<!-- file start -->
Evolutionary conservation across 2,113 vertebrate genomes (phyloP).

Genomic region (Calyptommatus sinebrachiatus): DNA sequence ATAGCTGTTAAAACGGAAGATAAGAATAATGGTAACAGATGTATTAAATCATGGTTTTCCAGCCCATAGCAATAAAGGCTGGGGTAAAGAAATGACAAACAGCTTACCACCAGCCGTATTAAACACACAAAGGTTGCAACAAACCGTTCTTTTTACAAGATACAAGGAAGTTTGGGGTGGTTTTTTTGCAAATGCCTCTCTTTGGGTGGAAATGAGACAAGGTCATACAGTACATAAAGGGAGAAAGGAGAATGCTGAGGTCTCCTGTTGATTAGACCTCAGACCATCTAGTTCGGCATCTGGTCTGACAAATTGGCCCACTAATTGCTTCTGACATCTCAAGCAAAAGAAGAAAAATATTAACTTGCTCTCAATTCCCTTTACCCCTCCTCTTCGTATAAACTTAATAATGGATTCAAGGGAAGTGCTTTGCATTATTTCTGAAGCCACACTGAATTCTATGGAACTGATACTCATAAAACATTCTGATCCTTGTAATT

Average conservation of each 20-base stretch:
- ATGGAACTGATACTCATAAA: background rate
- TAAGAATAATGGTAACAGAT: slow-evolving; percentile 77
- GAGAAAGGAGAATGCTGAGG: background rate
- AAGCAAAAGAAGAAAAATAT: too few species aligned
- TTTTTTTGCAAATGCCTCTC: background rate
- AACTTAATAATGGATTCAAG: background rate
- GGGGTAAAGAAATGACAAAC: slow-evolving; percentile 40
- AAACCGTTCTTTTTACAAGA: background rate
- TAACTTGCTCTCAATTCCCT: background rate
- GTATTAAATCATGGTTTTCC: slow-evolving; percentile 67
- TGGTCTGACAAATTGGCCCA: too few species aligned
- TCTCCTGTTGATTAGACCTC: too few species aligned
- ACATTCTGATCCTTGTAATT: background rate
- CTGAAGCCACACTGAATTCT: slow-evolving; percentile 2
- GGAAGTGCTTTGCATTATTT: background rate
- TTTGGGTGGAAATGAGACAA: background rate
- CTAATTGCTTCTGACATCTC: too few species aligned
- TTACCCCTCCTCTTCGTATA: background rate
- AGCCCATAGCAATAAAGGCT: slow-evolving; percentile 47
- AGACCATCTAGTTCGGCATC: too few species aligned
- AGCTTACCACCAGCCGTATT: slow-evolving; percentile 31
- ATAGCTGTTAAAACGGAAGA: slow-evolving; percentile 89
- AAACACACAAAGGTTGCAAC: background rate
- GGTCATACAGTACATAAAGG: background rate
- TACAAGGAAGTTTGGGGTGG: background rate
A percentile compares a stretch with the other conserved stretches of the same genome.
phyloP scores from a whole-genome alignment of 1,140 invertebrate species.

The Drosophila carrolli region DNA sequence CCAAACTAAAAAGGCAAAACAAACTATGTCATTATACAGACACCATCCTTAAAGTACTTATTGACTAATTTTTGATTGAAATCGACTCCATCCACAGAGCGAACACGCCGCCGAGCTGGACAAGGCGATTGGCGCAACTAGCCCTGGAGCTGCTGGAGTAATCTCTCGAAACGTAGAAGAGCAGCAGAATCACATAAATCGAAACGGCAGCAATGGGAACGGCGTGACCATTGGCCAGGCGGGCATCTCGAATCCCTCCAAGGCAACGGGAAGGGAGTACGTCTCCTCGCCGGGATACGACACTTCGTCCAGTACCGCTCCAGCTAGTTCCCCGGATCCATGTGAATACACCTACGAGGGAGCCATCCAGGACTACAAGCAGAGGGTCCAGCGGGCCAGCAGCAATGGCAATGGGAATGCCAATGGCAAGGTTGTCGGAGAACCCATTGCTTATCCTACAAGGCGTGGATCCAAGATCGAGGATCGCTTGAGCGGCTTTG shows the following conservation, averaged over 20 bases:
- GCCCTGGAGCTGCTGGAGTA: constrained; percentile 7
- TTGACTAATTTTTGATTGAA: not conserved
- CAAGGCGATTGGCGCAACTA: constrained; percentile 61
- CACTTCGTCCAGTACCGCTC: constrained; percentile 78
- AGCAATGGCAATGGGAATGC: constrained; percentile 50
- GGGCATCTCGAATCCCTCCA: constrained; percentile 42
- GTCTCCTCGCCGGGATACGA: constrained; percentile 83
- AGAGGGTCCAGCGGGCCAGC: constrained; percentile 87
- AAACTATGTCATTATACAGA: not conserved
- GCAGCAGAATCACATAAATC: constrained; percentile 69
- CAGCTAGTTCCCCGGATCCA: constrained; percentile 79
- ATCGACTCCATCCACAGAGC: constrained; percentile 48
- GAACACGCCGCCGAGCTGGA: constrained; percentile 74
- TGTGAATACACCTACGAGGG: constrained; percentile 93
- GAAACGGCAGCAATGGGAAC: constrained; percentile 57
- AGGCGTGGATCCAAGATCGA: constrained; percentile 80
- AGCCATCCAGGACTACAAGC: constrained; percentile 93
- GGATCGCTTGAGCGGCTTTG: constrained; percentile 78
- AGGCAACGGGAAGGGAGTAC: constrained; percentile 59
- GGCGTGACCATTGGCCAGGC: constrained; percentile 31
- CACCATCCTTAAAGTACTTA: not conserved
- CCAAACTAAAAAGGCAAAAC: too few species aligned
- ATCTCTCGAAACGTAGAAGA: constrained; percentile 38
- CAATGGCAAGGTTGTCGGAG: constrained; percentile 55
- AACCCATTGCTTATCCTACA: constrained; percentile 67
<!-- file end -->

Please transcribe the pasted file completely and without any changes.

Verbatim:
Evolutionary conservation across 2,113 vertebrate genomes (phyloP).

Genomic region (Calyptommatus sinebrachiatus): DNA sequence ATAGCTGTTAAAACGGAAGATAAGAATAATGGTAACAGATGTATTAAATCATGGTTTTCCAGCCCATAGCAATAAAGGCTGGGGTAAAGAAATGACAAACAGCTTACCACCAGCCGTATTAAACACACAAAGGTTGCAACAAACCGTTCTTTTTACAAGATACAAGGAAGTTTGGGGTGGTTTTTTTGCAAATGCCTCTCTTTGGGTGGAAATGAGACAAGGTCATACAGTACATAAAGGGAGAAAGGAGAATGCTGAGGTCTCCTGTTGATTAGACCTCAGACCATCTAGTTCGGCATCTGGTCTGACAAATTGGCCCACTAATTGCTTCTGACATCTCAAGCAAAAGAAGAAAAATATTAACTTGCTCTCAATTCCCTTTACCCCTCCTCTTCGTATAAACTTAATAATGGATTCAAGGGAAGTGCTTTGCATTATTTCTGAAGCCACACTGAATTCTATGGAACTGATACTCATAAAACATTCTGATCCTTGTAATT

Average conservation of each 20-base stretch:
- ATGGAACTGATACTCATAAA: background rate
- TAAGAATAATGGTAACAGAT: slow-evolving; percentile 77
- GAGAAAGGAGAATGCTGAGG: background rate
- AAGCAAAAGAAGAAAAATAT: too few species aligned
- TTTTTTTGCAAATGCCTCTC: background rate
- AACTTAATAATGGATTCAAG: background rate
- GGGGTAAAGAAATGACAAAC: slow-evolving; percentile 40
- AAACCGTTCTTTTTACAAGA: background rate
- TAACTTGCTCTCAATTCCCT: background rate
- GTATTAAATCATGGTTTTCC: slow-evolving; percentile 67
- TGGTCTGACAAATTGGCCCA: too few species aligned
- TCTCCTGTTGATTAGACCTC: too few species aligned
- ACATTCTGATCCTTGTAATT: background rate
- CTGAAGCCACACTGAATTCT: slow-evolving; percentile 2
- GGAAGTGCTTTGCATTATTT: background rate
- TTTGGGTGGAAATGAGACAA: background rate
- CTAATTGCTTCTGACATCTC: too few species aligned
- TTACCCCTCCTCTTCGTATA: background rate
- AGCCCATAGCAATAAAGGCT: slow-evolving; percentile 47
- AGACCATCTAGTTCGGCATC: too few species aligned
- AGCTTACCACCAGCCGTATT: slow-evolving; percentile 31
- ATAGCTGTTAAAACGGAAGA: slow-evolving; percentile 89
- AAACACACAAAGGTTGCAAC: background rate
- GGTCATACAGTACATAAAGG: background rate
- TACAAGGAAGTTTGGGGTGG: background rate
A percentile compares a stretch with the other conserved stretches of the same genome.
phyloP scores from a whole-genome alignment of 1,140 invertebrate species.

The Drosophila carrolli region DNA sequence CCAAACTAAAAAGGCAAAACAAACTATGTCATTATACAGACACCATCCTTAAAGTACTTATTGACTAATTTTTGATTGAAATCGACTCCATCCACAGAGCGAACACGCCGCCGAGCTGGACAAGGCGATTGGCGCAACTAGCCCTGGAGCTGCTGGAGTAATCTCTCGAAACGTAGAAGAGCAGCAGAATCACATAAATCGAAACGGCAGCAATGGGAACGGCGTGACCATTGGCCAGGCGGGCATCTCGAATCCCTCCAAGGCAACGGGAAGGGAGTACGTCTCCTCGCCGGGATACGACACTTCGTCCAGTACCGCTCCAGCTAGTTCCCCGGATCCATGTGAATACACCTACGAGGGAGCCATCCAGGACTACAAGCAGAGGGTCCAGCGGGCCAGCAGCAATGGCAATGGGAATGCCAATGGCAAGGTTGTCGGAGAACCCATTGCTTATCCTACAAGGCGTGGATCCAAGATCGAGGATCGCTTGAGCGGCTTTG shows the following conservation, averaged over 20 bases:
- GCCCTGGAGCTGCTGGAGTA: constrained; percentile 7
- TTGACTAATTTTTGATTGAA: not conserved
- CAAGGCGATTGGCGCAACTA: constrained; percentile 61
- CACTTCGTCCAGTACCGCTC: constrained; percentile 78
- AGCAATGGCAATGGGAATGC: constrained; percentile 50
- GGGCATCTCGAATCCCTCCA: constrained; percentile 42
- GTCTCCTCGCCGGGATACGA: constrained; percentile 83
- AGAGGGTCCAGCGGGCCAGC: constrained; percentile 87
- AAACTATGTCATTATACAGA: not conserved
- GCAGCAGAATCACATAAATC: constrained; percentile 69
- CAGCTAGTTCCCCGGATCCA: constrained; percentile 79
- ATCGACTCCATCCACAGAGC: constrained; percentile 48
- GAACACGCCGCCGAGCTGGA: constrained; percentile 74
- TGTGAATACACCTACGAGGG: constrained; percentile 93
- GAAACGGCAGCAATGGGAAC: constrained; percentile 57
- AGGCGTGGATCCAAGATCGA: constrained; percentile 80
- AGCCATCCAGGACTACAAGC: constrained; percentile 93
- GGATCGCTTGAGCGGCTTTG: constrained; percentile 78
- AGGCAACGGGAAGGGAGTAC: constrained; percentile 59
- GGCGTGACCATTGGCCAGGC: constrained; percentile 31
- CACCATCCTTAAAGTACTTA: not conserved
- CCAAACTAAAAAGGCAAAAC: too few species aligned
- ATCTCTCGAAACGTAGAAGA: constrained; percentile 38
- CAATGGCAAGGTTGTCGGAG: constrained; percentile 55
- AACCCATTGCTTATCCTACA: constrained; percentile 67